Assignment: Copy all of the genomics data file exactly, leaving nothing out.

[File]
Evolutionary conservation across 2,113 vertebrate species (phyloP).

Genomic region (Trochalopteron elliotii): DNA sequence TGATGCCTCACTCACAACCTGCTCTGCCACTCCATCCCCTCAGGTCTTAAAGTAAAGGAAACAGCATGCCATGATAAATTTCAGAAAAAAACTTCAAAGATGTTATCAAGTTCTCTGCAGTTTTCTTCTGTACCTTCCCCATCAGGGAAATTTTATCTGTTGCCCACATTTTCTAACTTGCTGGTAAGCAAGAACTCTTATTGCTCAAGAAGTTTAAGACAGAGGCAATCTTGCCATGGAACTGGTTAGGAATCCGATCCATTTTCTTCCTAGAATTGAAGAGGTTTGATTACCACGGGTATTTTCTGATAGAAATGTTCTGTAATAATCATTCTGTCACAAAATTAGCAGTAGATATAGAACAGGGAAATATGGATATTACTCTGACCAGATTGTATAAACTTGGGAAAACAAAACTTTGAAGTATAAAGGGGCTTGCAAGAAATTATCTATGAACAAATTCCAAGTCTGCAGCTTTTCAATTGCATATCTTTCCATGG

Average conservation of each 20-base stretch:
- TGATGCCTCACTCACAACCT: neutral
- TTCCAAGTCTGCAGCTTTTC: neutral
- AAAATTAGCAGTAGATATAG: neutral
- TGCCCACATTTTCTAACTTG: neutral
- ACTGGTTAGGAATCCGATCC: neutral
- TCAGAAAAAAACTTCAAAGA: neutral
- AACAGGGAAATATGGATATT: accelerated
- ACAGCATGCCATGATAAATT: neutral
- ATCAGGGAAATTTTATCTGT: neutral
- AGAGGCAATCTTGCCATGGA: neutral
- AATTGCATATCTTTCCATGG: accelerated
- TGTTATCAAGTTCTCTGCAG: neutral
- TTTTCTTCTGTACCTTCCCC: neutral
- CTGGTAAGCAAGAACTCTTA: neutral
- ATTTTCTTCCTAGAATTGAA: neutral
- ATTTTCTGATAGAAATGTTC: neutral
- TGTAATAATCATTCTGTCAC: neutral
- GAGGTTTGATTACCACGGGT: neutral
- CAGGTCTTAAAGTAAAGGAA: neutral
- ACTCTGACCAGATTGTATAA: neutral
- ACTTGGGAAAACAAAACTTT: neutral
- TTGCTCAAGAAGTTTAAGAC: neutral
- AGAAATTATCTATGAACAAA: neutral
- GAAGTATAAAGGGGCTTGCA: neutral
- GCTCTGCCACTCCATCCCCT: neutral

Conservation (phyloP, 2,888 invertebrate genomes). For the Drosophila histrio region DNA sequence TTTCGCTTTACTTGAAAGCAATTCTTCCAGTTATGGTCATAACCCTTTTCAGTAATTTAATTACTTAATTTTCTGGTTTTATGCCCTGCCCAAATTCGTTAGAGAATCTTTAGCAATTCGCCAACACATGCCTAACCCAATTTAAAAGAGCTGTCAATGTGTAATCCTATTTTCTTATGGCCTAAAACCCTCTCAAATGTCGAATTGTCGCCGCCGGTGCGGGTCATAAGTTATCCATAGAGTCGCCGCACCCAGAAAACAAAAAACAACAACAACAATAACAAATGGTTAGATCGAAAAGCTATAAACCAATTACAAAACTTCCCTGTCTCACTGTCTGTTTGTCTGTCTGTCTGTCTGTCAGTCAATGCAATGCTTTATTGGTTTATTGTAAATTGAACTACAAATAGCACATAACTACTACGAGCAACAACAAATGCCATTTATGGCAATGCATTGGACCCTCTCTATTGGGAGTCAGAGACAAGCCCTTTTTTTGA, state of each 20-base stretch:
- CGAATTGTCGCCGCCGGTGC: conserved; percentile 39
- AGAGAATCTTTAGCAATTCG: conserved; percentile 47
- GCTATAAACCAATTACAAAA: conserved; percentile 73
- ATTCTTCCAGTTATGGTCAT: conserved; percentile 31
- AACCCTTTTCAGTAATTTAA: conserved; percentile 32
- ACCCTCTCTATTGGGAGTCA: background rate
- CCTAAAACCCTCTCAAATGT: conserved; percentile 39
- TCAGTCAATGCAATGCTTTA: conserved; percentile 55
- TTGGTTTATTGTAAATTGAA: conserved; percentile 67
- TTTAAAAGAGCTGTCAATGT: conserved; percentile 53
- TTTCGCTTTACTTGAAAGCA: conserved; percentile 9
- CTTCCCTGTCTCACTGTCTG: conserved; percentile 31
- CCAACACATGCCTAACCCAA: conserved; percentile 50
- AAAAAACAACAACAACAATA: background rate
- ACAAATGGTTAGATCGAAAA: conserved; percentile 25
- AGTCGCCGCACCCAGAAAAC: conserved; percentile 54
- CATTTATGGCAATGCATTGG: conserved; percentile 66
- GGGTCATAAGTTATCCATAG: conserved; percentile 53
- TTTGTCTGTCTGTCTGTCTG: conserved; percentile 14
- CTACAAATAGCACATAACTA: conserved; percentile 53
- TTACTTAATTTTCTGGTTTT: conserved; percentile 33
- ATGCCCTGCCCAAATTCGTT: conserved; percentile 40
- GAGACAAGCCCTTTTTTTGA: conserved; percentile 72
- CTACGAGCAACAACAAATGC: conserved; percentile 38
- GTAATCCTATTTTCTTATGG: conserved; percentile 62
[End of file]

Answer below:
Evolutionary conservation across 2,113 vertebrate species (phyloP).

Genomic region (Trochalopteron elliotii): DNA sequence TGATGCCTCACTCACAACCTGCTCTGCCACTCCATCCCCTCAGGTCTTAAAGTAAAGGAAACAGCATGCCATGATAAATTTCAGAAAAAAACTTCAAAGATGTTATCAAGTTCTCTGCAGTTTTCTTCTGTACCTTCCCCATCAGGGAAATTTTATCTGTTGCCCACATTTTCTAACTTGCTGGTAAGCAAGAACTCTTATTGCTCAAGAAGTTTAAGACAGAGGCAATCTTGCCATGGAACTGGTTAGGAATCCGATCCATTTTCTTCCTAGAATTGAAGAGGTTTGATTACCACGGGTATTTTCTGATAGAAATGTTCTGTAATAATCATTCTGTCACAAAATTAGCAGTAGATATAGAACAGGGAAATATGGATATTACTCTGACCAGATTGTATAAACTTGGGAAAACAAAACTTTGAAGTATAAAGGGGCTTGCAAGAAATTATCTATGAACAAATTCCAAGTCTGCAGCTTTTCAATTGCATATCTTTCCATGG

Average conservation of each 20-base stretch:
- TGATGCCTCACTCACAACCT: neutral
- TTCCAAGTCTGCAGCTTTTC: neutral
- AAAATTAGCAGTAGATATAG: neutral
- TGCCCACATTTTCTAACTTG: neutral
- ACTGGTTAGGAATCCGATCC: neutral
- TCAGAAAAAAACTTCAAAGA: neutral
- AACAGGGAAATATGGATATT: accelerated
- ACAGCATGCCATGATAAATT: neutral
- ATCAGGGAAATTTTATCTGT: neutral
- AGAGGCAATCTTGCCATGGA: neutral
- AATTGCATATCTTTCCATGG: accelerated
- TGTTATCAAGTTCTCTGCAG: neutral
- TTTTCTTCTGTACCTTCCCC: neutral
- CTGGTAAGCAAGAACTCTTA: neutral
- ATTTTCTTCCTAGAATTGAA: neutral
- ATTTTCTGATAGAAATGTTC: neutral
- TGTAATAATCATTCTGTCAC: neutral
- GAGGTTTGATTACCACGGGT: neutral
- CAGGTCTTAAAGTAAAGGAA: neutral
- ACTCTGACCAGATTGTATAA: neutral
- ACTTGGGAAAACAAAACTTT: neutral
- TTGCTCAAGAAGTTTAAGAC: neutral
- AGAAATTATCTATGAACAAA: neutral
- GAAGTATAAAGGGGCTTGCA: neutral
- GCTCTGCCACTCCATCCCCT: neutral

Conservation (phyloP, 2,888 invertebrate genomes). For the Drosophila histrio region DNA sequence TTTCGCTTTACTTGAAAGCAATTCTTCCAGTTATGGTCATAACCCTTTTCAGTAATTTAATTACTTAATTTTCTGGTTTTATGCCCTGCCCAAATTCGTTAGAGAATCTTTAGCAATTCGCCAACACATGCCTAACCCAATTTAAAAGAGCTGTCAATGTGTAATCCTATTTTCTTATGGCCTAAAACCCTCTCAAATGTCGAATTGTCGCCGCCGGTGCGGGTCATAAGTTATCCATAGAGTCGCCGCACCCAGAAAACAAAAAACAACAACAACAATAACAAATGGTTAGATCGAAAAGCTATAAACCAATTACAAAACTTCCCTGTCTCACTGTCTGTTTGTCTGTCTGTCTGTCTGTCAGTCAATGCAATGCTTTATTGGTTTATTGTAAATTGAACTACAAATAGCACATAACTACTACGAGCAACAACAAATGCCATTTATGGCAATGCATTGGACCCTCTCTATTGGGAGTCAGAGACAAGCCCTTTTTTTGA, state of each 20-base stretch:
- CGAATTGTCGCCGCCGGTGC: conserved; percentile 39
- AGAGAATCTTTAGCAATTCG: conserved; percentile 47
- GCTATAAACCAATTACAAAA: conserved; percentile 73
- ATTCTTCCAGTTATGGTCAT: conserved; percentile 31
- AACCCTTTTCAGTAATTTAA: conserved; percentile 32
- ACCCTCTCTATTGGGAGTCA: background rate
- CCTAAAACCCTCTCAAATGT: conserved; percentile 39
- TCAGTCAATGCAATGCTTTA: conserved; percentile 55
- TTGGTTTATTGTAAATTGAA: conserved; percentile 67
- TTTAAAAGAGCTGTCAATGT: conserved; percentile 53
- TTTCGCTTTACTTGAAAGCA: conserved; percentile 9
- CTTCCCTGTCTCACTGTCTG: conserved; percentile 31
- CCAACACATGCCTAACCCAA: conserved; percentile 50
- AAAAAACAACAACAACAATA: background rate
- ACAAATGGTTAGATCGAAAA: conserved; percentile 25
- AGTCGCCGCACCCAGAAAAC: conserved; percentile 54
- CATTTATGGCAATGCATTGG: conserved; percentile 66
- GGGTCATAAGTTATCCATAG: conserved; percentile 53
- TTTGTCTGTCTGTCTGTCTG: conserved; percentile 14
- CTACAAATAGCACATAACTA: conserved; percentile 53
- TTACTTAATTTTCTGGTTTT: conserved; percentile 33
- ATGCCCTGCCCAAATTCGTT: conserved; percentile 40
- GAGACAAGCCCTTTTTTTGA: conserved; percentile 72
- CTACGAGCAACAACAAATGC: conserved; percentile 38
- GTAATCCTATTTTCTTATGG: conserved; percentile 62